In today's Android and iOS-dominated market, putting out an "indie" operating system might seem a brave move to most, but it's hugely refreshing.
Jolla is the creation of a few ex-Nokia bods who decided to go it alone when the company abandoned MeeGo for Windows Phone. As far as Nokia was concerned, the Nokia N9 was the the birth and death of that Linux-based operating system.
Jump forward to now and we're holding what many would consider the N9's spiritual successor. It's pleasing in the hand, nicely weighted and compact in design, with a 4.5-inch, 540 x 960 display.
Chugging along inside is a dual-core 1.4GHz processor, 1GB of RAM and 16GB of storage. Throw in an 8MP rear camera and a 2MP front-facer, and you've got yourself a nice little proposition for €399.
But beyond the surface-level specs and bog standard slab shape, Jolla has added some of its own personality to the handset. The phone is actually formed of two "halves", with an interchangeable backplate.
It's not just about making your Jolla Phone look nicer though. The backplates also include NFC, which will cause the OS to morph depending on what you attach. We were shown an Angry Birds backplate that gave the UI a unique touch of the avian variety, while another changed the colour themes of the Jolla's unique OS.
That OS is Sailfish, a Linux-based system inspired by MeeGo. With Sailfish, Jolla wanted to create an OS that was perfect for one-hand operation, and indeed there are no buttons - not even capacitive - to be found on the handset.
That's because Jolla wants your thumb to become the home button, each swipe a different function depending on its direction.
Swipe from left to right and the app you're currently in will be minimised and you'll be greeted with a grid of other apps that are currently open. This lets you easily jump from one app to another, or delete any you're no longer using.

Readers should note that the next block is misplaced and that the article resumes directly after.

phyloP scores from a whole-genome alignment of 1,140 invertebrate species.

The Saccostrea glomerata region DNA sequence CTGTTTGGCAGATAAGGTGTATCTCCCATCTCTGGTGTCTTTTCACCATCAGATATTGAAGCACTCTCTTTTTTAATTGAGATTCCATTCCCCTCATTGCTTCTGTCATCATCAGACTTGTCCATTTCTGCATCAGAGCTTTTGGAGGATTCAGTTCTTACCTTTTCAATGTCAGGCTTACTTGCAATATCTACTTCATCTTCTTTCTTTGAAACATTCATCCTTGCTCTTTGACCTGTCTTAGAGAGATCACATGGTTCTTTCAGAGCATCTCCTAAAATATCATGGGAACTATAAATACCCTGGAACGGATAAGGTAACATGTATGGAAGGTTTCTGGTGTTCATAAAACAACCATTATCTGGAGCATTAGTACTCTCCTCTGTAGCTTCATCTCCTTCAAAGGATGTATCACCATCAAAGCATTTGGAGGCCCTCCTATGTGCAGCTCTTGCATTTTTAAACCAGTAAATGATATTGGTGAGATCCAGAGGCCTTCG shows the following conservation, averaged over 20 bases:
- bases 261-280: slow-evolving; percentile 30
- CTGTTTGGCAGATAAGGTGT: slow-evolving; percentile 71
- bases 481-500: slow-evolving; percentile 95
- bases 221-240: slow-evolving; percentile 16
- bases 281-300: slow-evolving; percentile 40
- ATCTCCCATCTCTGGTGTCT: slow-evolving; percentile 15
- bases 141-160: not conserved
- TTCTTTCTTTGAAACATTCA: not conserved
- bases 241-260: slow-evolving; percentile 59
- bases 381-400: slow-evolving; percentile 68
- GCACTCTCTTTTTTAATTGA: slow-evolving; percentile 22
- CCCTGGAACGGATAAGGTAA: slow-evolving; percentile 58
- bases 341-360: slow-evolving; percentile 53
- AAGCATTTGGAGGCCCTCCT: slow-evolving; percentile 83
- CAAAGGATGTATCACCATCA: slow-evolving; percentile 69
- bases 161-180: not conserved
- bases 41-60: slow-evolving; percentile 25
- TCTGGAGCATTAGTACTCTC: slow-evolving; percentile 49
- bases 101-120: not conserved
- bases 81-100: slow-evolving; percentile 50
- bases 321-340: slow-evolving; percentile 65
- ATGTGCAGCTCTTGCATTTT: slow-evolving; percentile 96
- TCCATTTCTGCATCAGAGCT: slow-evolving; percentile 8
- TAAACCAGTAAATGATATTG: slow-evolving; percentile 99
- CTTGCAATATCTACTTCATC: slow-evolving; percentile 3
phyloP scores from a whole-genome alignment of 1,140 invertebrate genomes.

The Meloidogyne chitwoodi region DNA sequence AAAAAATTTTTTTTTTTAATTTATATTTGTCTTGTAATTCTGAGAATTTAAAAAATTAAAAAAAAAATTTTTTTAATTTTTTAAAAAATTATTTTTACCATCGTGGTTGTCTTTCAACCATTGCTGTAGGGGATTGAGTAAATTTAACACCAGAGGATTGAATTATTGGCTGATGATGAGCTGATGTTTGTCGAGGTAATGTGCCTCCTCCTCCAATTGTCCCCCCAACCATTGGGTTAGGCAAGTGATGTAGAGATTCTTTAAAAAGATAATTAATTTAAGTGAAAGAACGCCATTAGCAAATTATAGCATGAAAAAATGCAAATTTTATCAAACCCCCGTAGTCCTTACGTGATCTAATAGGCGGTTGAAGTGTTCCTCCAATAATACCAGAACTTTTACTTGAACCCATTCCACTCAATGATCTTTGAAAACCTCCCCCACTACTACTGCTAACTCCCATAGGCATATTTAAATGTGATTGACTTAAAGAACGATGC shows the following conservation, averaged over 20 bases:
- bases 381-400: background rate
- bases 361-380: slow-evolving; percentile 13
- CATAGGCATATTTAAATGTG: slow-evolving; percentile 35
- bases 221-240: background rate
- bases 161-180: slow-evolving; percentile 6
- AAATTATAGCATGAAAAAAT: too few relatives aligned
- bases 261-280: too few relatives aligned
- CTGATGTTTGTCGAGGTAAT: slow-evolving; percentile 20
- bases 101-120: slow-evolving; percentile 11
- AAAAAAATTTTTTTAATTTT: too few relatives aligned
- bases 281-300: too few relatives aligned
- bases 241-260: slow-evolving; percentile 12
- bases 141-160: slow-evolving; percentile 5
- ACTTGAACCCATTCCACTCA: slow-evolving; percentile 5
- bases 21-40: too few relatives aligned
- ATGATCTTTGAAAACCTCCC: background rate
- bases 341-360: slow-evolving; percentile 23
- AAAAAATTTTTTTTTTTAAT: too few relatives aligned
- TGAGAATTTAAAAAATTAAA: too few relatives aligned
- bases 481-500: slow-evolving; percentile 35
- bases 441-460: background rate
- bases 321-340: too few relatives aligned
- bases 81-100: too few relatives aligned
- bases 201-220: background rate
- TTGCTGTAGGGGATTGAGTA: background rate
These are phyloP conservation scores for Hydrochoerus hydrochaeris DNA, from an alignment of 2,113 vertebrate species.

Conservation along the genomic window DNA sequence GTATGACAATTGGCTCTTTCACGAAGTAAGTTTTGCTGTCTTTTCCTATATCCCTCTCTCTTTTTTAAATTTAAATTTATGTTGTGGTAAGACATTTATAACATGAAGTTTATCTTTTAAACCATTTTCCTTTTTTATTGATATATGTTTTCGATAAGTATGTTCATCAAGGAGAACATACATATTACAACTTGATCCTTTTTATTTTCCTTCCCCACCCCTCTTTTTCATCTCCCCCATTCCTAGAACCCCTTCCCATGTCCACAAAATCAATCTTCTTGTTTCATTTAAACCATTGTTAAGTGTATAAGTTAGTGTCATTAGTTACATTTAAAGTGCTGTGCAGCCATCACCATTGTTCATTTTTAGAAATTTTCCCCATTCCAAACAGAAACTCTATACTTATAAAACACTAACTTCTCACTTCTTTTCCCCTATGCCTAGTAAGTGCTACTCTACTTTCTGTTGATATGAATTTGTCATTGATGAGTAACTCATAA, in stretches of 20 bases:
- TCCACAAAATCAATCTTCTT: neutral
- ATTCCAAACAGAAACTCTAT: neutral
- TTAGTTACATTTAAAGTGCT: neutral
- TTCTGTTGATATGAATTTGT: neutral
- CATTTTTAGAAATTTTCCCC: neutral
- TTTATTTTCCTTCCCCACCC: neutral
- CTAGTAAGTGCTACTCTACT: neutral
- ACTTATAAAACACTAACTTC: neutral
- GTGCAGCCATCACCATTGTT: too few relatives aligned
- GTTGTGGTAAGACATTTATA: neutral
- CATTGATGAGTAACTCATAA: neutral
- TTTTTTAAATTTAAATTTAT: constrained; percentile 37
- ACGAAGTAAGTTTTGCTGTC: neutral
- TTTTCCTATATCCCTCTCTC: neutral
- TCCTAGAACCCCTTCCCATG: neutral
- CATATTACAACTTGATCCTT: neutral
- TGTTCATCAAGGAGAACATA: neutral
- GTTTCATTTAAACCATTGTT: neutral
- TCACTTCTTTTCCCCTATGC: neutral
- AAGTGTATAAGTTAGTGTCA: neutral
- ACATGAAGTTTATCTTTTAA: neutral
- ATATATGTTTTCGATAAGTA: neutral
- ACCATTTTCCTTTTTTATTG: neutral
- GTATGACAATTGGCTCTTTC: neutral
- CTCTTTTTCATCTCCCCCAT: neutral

Swipe from bottom to top and you'll be met with your list of notifications. You can also wake the phone up from sleep by double tapping anywhere on the screen, which is a particularly nice legacy feature from the Nokia N9.
Sailfish is really nice to look at too, with those tear-shaped icons sitting beautifully within the colourful UI.
When it clicks, there's a nice fluidity to it. But it's a system that takes some getting used to, especially for thumbs used to dancing around Android, which will find Sailfish a little unintuitive at first.
Which brings us to, well, Android. Jolla has designed Sailfish to be open, and while you can download apps from Jolla's own store, there's not enough here to satisfy. Thankfully, Sailfish can also run Android apps.
To get them, you'll need to install a third-party Android store - the one we tried during our play time was Yandex.
When those apps are running, you'll get back the Android back button and multi-tasking nav button as well. It's a work in progress, and we found that Android apps were a bit unstable at times. A couple of nasty crashes did take place.
Jolla is also in the process of making Sailfish OS available for Android-running hardware. It's a work in progress, which requires a lot of optimising for different devices, but we got to try it out on a few different third-party phones and the experience was just like on the Jolla phone, though a little more buggy.
It's difficult to recommend the Jolla Phone this early in the game. It's a breath of fresh air with some neat ideas that will appeal to anyone looking for a bit more individualisation in their phone, but for those comfortable with their more familiar operating system, Jolla doesn't offer anything mind-blowing enough to warrant a switch. That said, it feels like this is one team with plenty more to give.
If Samsung's Galaxy S5 hasn't got you excited, maybe it's time we found a new hero.